Never one to simply accept the social order, Brey is a former United Democratic Front anti-apartheid activist who refrained from attending matches in Campground Road until after Nelson Mandela’s release in 1990.
Once Brey’s political chains were unshackled it flung open the door for her passion to be fully embraced.
Cricket and the Breys had always been interlinked. SA Cricket Board of Control (Sacboc) heroes Basil D’Oliveira and Sulieman ‘Dik’ Abed – prior to their defection to England – had frequented the family home with Brey often evesdropping on conversations between the legends and her father.
She also vividly remembers the golden voice of renowned commentator Charles Fortune explaining the nuances of the different positions on radio, while the love affair was further fuelled by watching her brothers Mushtaq and Omar turn out for Victoria Cricket Club along with Vincent Barnes under the auspices of the Western Province Cricket Board.
Only now Brey would have a front-row seat to the finest players in the world at arguably the most beautiful ground in the world. Initially the view was square-on from the ‘harde-bankies’ under the Oaks in 1991. An intermission in the North Stand followed before ultimately finding a home behind the bowler’s arm at the Wynberg End.
“I wanted to watch the game properly so I asked my brother Mushtaq to purchase a ticket in the President’s Pavilion. I initially wanted Block L but because the site-screen sometimes takes up sections of it, I moved to the other side closer to the change room where the opposing team sits. I have had my season tickets there ever since.”
Although not one to take selfies with the players, the vantage point is almost near-perfect for a camera shot every time a batsman is dismissed. Brey, who is always dressed in blue, has routinely been snapped on television enthusiastically waving her flag.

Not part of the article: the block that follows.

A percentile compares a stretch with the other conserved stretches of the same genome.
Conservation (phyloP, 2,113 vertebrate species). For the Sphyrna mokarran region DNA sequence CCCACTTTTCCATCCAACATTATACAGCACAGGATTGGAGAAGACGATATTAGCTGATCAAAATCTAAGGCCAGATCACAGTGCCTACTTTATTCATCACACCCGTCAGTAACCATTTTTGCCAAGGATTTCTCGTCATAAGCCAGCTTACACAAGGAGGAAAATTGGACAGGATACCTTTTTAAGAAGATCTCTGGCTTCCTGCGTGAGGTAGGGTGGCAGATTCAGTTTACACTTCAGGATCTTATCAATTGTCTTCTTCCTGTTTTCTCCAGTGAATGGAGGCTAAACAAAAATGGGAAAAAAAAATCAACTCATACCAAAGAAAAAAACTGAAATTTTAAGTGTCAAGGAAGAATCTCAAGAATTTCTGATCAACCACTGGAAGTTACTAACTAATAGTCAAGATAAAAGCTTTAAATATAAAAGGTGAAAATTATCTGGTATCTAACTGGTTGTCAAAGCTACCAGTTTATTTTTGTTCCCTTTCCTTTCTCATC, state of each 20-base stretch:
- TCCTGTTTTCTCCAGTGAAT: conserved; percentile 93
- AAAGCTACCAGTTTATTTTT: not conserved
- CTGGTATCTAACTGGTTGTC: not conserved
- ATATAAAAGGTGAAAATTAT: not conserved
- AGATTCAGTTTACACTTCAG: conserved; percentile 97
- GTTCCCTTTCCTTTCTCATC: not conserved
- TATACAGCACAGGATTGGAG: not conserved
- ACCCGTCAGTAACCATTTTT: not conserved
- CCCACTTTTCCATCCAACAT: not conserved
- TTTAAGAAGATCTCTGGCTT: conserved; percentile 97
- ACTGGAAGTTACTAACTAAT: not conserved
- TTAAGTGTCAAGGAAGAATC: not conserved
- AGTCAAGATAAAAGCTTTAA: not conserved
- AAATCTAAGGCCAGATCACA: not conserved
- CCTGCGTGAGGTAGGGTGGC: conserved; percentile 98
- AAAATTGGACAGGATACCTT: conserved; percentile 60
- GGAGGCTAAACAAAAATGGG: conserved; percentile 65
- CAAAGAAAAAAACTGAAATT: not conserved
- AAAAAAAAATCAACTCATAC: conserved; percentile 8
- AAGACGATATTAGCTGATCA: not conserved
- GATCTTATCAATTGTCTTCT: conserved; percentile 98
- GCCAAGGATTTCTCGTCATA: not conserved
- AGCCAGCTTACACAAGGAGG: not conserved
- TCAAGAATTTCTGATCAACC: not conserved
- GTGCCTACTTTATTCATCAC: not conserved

She insists, though, that’s not her motivation for attending cricket, particularly as Brey is present at every non-televised game too.
“People send me photos to my phone all the time from their homes saying they just saw me on television. I have hundreds (of photos). But that’s not why I go to cricket. I love the game.
“I have experienced so many great moments historic moments. Looking back I remember the day (Mohammad) Azharuddin and (Sachin) Tendulkar put on over 200 runs in an epic partnership for India. But it was really memorable because Madiba walked down the steps to meet them in front of us.
“More recently it was when Vernon Philander cleaned up the Australians on his Test debut with five wickets. Temba Bavuma’s century against England was also extra special. That was a goosebump moment. I can still feel the stadium reverberating when he raised his bat.”
The grand old ground has had some special characters come through its turnstiles over the years that have added to its unique charm.
Former WP fast bowler Garth le Roux’s great friend “Kojak” was the life of the party under the Willows – the area then designated for non-white patrons – during the isolation years, while Boeta Cassiem’s ice lollies are “part of the furniture” at Newlands according to Brey. There are many that would adoringly say the same about “the lady in blue”.